"You are indulging in arm-twisting": Supreme Court slams Kerala State Wakf Board

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Top Court called the criminal proceedings which are effectuated by the Waqf Board as "draconian", adding that if written today, Article 21 may not find itself in the Constitution

The Supreme Court today pulled up the Kerala State Wakf board for indulging in "arm-twisting".

A bench of Justices S Ravindra Bhat & Dipankar Datta was hearing a plea on the retrospective operability of section 52A of the Waqf Act, 1995 which carries penal consequences for an "encroacher" on a Waqf land. The Kerala High Court had refused to terminate criminal proceedings against the petitioner-firm, even though the tenancy on the waqf land had ended in 2005 and there was a stay on the eviction order, while the amendment criminalising "encroachers" came into effect in 2013.

The petitioner(s) came before top court in appeal and Senior Advocate Besant R pointed out to the court, the convoluted retrospective nature of the action taken by the Wakf board.

During the hearing today, the bench made strong observations against the State Wakf Board for indulging in arm twisting and adopting the "draconian" law against the concerned petitioner(s). 

"This is draconian! I am aghast! Absolutely aghast! If the Constitution of India were written today, Article 21 (right to life) would not find itself in it," Justice S. Ravindra Bhat said, while pointing out that criminal proceedings cannot be initiated against persons who have not even committed any criminal act. He pointed out that even though the tenancy had been invalidated in 2005, the issue was kept hanging and when the amendment stipulating criminal prosecution came into force, the Kerala State Wakf Board initiated the "draconian" measure against petitioner(s).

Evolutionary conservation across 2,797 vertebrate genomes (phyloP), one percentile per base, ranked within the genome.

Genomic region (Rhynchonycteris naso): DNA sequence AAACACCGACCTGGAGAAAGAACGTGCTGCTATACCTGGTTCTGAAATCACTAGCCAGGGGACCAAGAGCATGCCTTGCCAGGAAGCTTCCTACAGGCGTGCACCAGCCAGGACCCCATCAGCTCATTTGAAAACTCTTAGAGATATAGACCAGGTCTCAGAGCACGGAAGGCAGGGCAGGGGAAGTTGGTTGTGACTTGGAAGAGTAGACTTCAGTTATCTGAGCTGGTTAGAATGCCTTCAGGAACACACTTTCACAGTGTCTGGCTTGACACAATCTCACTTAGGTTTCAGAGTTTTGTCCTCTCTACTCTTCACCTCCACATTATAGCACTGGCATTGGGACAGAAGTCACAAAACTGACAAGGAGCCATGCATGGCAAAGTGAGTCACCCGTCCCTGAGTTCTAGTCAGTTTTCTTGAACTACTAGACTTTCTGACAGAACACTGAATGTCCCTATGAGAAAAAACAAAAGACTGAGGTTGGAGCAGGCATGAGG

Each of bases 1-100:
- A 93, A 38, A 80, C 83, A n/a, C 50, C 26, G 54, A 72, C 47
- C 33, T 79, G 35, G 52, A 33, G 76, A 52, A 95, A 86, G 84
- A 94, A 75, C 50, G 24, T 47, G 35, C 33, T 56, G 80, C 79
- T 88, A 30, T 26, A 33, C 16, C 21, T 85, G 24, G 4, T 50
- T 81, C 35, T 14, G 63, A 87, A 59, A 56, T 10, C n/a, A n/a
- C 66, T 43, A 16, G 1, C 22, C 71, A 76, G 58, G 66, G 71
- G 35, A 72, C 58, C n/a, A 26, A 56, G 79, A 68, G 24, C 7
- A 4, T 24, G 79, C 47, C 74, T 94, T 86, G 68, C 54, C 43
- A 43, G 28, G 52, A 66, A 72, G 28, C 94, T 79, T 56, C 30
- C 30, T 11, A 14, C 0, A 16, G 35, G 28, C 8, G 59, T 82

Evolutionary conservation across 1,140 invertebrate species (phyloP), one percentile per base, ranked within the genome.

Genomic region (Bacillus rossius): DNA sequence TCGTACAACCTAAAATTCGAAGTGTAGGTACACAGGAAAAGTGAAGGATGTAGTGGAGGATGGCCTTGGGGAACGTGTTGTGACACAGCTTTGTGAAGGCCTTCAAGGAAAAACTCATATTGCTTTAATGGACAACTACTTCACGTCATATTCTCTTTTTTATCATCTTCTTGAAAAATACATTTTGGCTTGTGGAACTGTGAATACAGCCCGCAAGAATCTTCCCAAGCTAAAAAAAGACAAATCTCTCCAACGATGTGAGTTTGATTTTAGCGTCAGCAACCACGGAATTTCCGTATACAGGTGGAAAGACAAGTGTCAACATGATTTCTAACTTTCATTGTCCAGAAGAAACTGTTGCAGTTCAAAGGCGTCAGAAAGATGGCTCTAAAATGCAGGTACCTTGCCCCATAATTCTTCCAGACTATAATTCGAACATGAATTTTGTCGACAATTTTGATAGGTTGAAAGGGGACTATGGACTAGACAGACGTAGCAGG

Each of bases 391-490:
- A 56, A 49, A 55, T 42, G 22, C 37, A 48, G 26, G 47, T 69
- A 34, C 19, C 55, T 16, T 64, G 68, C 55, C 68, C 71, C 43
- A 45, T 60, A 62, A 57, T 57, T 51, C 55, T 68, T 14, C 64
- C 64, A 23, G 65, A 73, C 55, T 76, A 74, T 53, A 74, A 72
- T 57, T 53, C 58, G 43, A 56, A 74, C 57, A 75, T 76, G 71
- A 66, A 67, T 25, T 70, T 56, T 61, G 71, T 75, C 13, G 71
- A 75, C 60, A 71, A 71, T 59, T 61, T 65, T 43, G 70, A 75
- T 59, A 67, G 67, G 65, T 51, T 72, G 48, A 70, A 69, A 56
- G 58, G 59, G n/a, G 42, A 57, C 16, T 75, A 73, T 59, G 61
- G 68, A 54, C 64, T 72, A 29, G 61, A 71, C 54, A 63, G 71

However, the state Wakf board stated that they derive its power from statute and they are only doing "public service", are not a private body, while their lawyer delved into the strict interpretation of the laws through corollaries of interpretation in the NDPS Act and the Waqf Act.

At this juncture, the bench pulled up the board again and said,

"I understand you have lacs and lacs of acres of land but you cannot prosecute persons like this. There are civil remedies and this is nothing but arm-twisting".

Towards the end of the hearing the lawyer for the Wakf board informed court that the amendment stipulating criminal prosecution was brought into effect in 2013 but was struck down by another amendment in 2015. Justice S. Ravindra Bhat took note of this and said, "So for those two years, they were offenders!"

Filed through their lawyer Senthin Jagadeesan, the plea has stated that the Kerala High Court ought to have exercised its inherent powers to prevent the abuse of law and quashed proceedings under section 52A of the Waqf act, considering that the eviction order by the state board has been stayed by it and whether or not the petitioner is an "encroacher" is sub-judice.

The judgment in this case now stands reserved.


Case Title: PV Nidhish & Ors. Vs. Kerala State Wakf board & Anr.
Statutes: Waqf Act 1995, Criminal Procedure Code 1973, Constitution of India